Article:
Why the Bank of England should be negative about negative interest rates

It’s a fine thing that the Bank of England uses outside advisers when setting interest rates. Groupthink from Threadneedle Street’s lifers would not make for the best decisions.

But it’s worrying that the outsiders on the Monetary Policy Committee are pushing ever more forcefully for negative interest rates — the Through the Looking Glass world where you pay your bank to hold your deposits.

They say it would encourage the likes of Barclays and Lloyds to lend into the economy rather than pay to hold cash with the central bank. Likewise, they say it makes the public spend rather than save.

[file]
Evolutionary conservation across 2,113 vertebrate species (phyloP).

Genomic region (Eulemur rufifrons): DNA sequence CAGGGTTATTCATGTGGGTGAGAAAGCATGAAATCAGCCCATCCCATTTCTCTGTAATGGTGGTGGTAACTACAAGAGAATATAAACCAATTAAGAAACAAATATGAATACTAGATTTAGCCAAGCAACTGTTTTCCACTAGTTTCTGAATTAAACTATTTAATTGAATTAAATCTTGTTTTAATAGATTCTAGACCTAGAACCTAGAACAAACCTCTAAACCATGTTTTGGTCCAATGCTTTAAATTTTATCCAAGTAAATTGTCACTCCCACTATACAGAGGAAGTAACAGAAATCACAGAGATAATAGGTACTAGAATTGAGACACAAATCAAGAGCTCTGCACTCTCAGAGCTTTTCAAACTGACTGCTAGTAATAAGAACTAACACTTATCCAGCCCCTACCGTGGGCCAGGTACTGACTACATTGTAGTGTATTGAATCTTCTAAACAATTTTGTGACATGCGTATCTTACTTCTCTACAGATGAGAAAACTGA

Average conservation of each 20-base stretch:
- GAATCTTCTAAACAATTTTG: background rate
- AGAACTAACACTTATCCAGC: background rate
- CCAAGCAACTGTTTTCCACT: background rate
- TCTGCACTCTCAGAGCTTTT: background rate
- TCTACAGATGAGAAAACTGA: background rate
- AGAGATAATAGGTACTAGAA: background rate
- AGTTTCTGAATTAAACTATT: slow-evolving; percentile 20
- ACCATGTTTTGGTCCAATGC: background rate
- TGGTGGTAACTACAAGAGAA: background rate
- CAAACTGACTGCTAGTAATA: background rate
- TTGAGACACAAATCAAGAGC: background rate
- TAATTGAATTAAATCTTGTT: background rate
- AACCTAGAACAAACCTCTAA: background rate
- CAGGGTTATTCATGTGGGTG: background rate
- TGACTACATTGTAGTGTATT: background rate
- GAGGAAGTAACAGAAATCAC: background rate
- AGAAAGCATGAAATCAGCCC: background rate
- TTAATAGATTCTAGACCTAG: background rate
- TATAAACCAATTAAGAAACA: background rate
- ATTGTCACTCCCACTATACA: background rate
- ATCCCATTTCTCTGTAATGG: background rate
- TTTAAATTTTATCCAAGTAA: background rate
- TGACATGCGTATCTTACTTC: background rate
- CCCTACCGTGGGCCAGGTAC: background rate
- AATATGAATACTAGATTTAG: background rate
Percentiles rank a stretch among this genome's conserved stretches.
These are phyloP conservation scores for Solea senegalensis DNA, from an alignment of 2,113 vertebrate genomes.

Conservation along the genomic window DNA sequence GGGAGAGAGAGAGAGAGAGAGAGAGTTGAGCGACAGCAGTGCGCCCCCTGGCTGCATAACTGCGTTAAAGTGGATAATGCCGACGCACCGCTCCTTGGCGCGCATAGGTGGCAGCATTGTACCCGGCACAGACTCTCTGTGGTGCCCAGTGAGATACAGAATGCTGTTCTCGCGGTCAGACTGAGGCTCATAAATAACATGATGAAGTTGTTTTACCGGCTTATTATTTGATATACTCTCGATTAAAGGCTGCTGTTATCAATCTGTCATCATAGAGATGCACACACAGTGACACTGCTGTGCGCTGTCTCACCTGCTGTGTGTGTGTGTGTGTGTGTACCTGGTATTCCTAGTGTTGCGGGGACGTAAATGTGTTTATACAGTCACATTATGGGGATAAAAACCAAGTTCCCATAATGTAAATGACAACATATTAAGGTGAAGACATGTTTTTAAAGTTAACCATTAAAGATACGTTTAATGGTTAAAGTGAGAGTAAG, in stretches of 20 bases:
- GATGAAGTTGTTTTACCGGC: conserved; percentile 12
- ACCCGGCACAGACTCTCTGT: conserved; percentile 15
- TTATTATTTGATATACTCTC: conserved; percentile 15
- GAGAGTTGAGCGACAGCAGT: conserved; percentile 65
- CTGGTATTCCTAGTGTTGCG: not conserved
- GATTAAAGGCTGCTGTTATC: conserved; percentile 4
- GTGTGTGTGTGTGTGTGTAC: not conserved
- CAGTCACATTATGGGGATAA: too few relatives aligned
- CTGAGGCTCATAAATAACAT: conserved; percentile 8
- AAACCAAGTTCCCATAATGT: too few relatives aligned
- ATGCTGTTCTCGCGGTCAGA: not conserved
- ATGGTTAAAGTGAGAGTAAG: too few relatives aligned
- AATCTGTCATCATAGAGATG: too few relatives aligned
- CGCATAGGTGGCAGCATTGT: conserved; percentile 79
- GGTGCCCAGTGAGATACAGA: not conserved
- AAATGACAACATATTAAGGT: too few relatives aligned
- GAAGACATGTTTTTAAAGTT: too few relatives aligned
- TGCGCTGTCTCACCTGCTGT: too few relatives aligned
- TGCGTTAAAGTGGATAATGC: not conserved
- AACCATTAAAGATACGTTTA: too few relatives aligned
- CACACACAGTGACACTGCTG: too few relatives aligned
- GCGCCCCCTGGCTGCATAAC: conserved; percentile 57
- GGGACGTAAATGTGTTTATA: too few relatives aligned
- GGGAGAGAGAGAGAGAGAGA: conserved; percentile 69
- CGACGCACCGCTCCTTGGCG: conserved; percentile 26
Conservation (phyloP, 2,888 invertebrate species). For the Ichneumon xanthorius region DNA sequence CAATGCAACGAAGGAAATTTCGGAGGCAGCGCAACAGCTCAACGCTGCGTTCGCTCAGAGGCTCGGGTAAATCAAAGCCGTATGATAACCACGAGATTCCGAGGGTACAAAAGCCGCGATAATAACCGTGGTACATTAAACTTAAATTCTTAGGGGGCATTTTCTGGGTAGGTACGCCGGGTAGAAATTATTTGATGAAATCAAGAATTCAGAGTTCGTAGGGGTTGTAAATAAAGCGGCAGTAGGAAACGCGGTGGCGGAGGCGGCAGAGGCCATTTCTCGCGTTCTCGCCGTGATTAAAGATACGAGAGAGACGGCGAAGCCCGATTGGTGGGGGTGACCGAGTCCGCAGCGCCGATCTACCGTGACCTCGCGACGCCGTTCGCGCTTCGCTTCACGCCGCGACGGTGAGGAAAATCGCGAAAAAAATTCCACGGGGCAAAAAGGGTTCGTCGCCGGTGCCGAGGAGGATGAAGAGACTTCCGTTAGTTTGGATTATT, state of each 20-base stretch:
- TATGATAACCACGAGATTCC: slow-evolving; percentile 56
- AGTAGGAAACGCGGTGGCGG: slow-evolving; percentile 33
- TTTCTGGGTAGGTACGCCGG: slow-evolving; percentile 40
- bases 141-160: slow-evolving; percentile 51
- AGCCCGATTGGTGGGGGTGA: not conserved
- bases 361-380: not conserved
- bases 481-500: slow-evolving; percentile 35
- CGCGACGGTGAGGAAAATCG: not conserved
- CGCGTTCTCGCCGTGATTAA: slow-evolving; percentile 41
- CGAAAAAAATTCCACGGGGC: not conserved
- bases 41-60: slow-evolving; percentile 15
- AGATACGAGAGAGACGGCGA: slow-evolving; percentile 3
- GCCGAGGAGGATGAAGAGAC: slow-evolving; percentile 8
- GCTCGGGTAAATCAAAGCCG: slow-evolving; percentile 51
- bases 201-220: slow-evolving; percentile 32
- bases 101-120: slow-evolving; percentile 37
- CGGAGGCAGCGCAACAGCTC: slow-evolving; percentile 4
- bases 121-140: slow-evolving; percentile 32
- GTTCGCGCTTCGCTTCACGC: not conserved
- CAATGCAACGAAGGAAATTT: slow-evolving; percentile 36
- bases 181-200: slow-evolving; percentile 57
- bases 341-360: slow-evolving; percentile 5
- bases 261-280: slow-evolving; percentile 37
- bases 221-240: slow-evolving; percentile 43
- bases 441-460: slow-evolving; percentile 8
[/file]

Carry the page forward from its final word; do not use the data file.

What’s more, they point out, it seems to have worked in Europe, where the European Central Bank, Denmark, Sweden and Switzerland have all had a go.

What is clear is that negative rates would be another harsh shock to a UK banking system already coping with Covid and Brexit.

Some in big banks say their systems are not ready to cope with negative rates. That goes right down to the level that our settlement systems might not be able to cope with a “minus” sign.

Practicalities aside, rather than encourage banks to lend more, surely the opposite would happen: they’d be lending at such low rates of return it wouldn’t be worth the candle.

Given the UK economy relies more on debt than those on the Continent, that’s a problem.

It would be wrong to do something so drastic when we still don’t really know how sick our economy is. Sure, it feels awful now, but we may get a chunky post-vaccine bounceback.

The Bank’s insiders should politely decline to follow the advice of their external colleagues.

Let’s try more QE before hitting the negative rates button. At least we know that can work.

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